Article
There are any number of ways an electrical contractor’s job can be ergonomically challenging. Just think of all the tight corners you might have to reach around on a jobsite, or the awkward positions you might have to get into while making a final wiring connection.

How to Add Some Power to Jobsite Conduit Bending Efforts

Chuck Ross
There are any number of ways an electrical contractor’s job can be ergonomically challenging. Just think of all the tight corners you might have to reach around on a jobsite, or the awkward positions you might have to get into while making a final wiring connection. A lot of these situations just can’t be avoided, so it can be important to give your body a break when you can, by turning to tools made to make some of the more physically challenging chores a lot easier. Power benders are just such an option to consider when the task of bending rigid conduit is at hand.

Conduit bending at a jobsite is often done using hand benders. These tools get the job done, but as Lee Newson, product manager with Gardner Bender notes, they present some challenges.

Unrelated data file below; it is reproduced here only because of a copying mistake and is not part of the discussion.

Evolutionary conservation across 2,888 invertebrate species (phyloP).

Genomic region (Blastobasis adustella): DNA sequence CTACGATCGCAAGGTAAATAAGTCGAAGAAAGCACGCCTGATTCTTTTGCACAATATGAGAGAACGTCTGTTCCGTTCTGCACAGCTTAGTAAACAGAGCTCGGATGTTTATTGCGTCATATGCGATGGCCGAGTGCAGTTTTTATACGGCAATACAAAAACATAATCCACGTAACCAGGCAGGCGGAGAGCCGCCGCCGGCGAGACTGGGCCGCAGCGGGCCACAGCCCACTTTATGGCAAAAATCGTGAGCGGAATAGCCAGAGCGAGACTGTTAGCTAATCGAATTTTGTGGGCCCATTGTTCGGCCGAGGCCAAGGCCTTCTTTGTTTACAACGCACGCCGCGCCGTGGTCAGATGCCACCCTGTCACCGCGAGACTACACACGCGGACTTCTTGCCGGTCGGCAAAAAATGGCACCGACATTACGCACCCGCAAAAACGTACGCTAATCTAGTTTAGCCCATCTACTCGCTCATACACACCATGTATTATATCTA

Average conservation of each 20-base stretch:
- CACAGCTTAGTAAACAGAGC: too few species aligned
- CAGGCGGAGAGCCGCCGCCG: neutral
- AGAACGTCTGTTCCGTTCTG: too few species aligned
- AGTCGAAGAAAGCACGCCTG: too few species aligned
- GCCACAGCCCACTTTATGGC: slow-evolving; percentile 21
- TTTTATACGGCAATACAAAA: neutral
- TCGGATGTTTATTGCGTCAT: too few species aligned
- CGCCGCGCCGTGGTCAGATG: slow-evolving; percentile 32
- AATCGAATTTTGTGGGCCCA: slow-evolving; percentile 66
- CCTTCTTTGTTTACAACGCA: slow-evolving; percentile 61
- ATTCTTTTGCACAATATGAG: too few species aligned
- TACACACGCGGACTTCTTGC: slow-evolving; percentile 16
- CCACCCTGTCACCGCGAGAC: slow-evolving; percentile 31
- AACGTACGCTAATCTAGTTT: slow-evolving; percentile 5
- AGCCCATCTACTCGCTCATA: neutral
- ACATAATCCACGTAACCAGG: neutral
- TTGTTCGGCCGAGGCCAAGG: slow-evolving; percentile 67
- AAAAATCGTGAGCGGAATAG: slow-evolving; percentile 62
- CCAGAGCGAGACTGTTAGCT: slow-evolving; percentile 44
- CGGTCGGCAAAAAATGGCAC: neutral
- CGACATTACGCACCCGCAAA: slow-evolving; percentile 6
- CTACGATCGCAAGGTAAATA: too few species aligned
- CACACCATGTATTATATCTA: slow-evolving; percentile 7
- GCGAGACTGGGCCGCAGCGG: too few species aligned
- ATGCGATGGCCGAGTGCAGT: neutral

“Bending conduit manually can be extremely tiring, especially when bending larger sizes, like 1-in. rigid conduit,” Newson says. “It’s even worse if you have to bend multiple pieces of conduit in succession – it can lead to sore arms and backs, which decreases productivity over time. It can also potentially lead to injury, which takes workers off of jobsites, completely. Additionally, bending by hand requires a clear, flat workspace in order to have enough room to get accurate bends and avoid clutter that can also cause injuries.”

Power benders have long been an alternative to manual units in electrical shops, and now new portable models are bringing that same assistance out into the field. These lighter-weight machines are often powered by standard pipe threaders, which makes them easier to carry around. And, Newson says, they save time as well as energy.

“Using a portable bender removes most of the manual labor required when bending by hand,” the product manager notes. “Rather than having to exert energy to complete a bend, the user just has to insert the conduit into the bender and hold a button to bend it. The bender also requires less space to operate, so it can be used in spaces that a user normally wouldn’t have enough room to safely and accurately bend in.”
Photo courtesy of Gardner Bender
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